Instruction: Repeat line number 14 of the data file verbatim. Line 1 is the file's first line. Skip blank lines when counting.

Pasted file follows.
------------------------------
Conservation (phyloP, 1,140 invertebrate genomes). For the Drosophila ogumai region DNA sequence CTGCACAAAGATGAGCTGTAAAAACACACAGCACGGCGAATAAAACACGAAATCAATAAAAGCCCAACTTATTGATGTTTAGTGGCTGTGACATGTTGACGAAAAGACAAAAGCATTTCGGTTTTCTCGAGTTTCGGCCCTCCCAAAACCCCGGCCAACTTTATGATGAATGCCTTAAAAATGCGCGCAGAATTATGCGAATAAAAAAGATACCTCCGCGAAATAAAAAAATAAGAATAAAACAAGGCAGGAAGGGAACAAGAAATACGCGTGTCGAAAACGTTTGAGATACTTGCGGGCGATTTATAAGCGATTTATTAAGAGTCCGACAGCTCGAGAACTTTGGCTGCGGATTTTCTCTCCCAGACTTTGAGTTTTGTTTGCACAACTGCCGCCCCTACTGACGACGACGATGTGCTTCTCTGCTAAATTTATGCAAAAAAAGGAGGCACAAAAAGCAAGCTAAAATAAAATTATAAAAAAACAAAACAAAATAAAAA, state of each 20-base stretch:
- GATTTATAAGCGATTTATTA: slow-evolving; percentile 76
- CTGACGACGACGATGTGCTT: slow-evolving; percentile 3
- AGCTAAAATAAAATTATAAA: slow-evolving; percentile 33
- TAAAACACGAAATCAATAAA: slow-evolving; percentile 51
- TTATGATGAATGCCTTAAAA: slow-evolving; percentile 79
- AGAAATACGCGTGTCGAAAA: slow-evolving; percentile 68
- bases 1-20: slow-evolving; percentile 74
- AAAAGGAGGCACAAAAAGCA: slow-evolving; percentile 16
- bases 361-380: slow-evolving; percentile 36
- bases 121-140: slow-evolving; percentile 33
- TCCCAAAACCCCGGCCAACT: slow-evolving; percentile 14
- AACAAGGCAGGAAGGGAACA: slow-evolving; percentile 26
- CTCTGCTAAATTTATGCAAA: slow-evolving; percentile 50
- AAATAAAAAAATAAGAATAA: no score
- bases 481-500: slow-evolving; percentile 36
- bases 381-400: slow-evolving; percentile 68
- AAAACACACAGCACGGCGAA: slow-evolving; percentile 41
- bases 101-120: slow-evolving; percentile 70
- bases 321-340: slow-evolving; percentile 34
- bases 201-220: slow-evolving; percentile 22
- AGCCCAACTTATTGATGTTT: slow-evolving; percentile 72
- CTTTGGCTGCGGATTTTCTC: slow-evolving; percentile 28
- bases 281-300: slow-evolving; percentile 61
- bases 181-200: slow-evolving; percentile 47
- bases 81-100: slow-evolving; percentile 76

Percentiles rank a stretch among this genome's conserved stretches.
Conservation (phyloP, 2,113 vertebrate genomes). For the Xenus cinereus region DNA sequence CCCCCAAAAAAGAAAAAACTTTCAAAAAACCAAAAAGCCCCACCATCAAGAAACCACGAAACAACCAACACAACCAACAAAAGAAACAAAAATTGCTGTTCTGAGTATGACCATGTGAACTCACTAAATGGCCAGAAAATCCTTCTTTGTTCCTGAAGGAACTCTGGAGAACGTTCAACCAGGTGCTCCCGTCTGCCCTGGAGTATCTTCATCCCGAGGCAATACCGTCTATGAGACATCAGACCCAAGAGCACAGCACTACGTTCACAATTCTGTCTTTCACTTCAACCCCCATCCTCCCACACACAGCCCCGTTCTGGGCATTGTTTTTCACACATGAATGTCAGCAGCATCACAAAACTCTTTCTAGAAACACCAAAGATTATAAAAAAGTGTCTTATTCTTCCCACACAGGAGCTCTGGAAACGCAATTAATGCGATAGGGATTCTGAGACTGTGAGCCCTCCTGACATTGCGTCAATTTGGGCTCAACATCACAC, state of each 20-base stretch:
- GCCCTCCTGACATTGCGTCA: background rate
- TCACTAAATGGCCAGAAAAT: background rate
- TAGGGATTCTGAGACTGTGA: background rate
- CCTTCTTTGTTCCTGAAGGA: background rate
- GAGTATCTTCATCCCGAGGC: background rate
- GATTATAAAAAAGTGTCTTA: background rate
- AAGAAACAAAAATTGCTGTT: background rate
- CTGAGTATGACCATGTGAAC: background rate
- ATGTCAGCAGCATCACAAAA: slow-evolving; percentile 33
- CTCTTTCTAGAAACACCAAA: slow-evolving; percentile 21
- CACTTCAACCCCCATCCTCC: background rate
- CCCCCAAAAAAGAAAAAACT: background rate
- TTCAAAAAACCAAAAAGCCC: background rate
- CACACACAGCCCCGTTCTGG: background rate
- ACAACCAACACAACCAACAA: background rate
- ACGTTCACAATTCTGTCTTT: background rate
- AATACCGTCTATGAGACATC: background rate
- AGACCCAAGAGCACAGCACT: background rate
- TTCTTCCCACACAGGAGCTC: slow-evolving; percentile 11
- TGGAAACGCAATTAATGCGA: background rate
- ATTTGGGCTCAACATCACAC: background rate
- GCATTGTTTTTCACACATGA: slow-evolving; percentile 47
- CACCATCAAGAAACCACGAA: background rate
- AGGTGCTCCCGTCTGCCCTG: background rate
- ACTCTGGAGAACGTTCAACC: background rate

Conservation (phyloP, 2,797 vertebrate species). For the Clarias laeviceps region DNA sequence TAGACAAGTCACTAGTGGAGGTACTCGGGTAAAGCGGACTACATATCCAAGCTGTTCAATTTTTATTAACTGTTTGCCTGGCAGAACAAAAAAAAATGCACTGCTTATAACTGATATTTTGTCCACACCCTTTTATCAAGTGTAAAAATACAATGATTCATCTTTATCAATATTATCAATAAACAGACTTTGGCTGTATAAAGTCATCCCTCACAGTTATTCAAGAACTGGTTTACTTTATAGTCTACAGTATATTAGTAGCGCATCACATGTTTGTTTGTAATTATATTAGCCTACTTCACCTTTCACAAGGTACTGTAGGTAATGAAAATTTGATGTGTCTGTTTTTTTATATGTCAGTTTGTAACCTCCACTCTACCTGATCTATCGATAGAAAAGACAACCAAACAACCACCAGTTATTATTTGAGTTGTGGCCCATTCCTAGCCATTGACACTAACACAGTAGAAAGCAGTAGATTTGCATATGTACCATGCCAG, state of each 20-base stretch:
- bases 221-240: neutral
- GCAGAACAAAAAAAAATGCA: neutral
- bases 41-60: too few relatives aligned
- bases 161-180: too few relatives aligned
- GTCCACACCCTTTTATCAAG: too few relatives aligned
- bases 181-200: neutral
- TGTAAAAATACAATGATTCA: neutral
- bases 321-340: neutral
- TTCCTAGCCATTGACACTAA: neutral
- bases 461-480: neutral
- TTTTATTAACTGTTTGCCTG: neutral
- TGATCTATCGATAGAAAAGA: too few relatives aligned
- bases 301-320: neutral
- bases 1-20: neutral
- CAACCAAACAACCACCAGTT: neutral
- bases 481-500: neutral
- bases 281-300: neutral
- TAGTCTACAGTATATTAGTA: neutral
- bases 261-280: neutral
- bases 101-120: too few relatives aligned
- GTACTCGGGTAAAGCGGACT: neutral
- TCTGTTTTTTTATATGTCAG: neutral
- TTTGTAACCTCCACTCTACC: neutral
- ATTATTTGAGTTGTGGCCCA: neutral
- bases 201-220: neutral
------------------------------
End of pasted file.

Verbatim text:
- CTCTGCTAAATTTATGCAAA: slow-evolving; percentile 50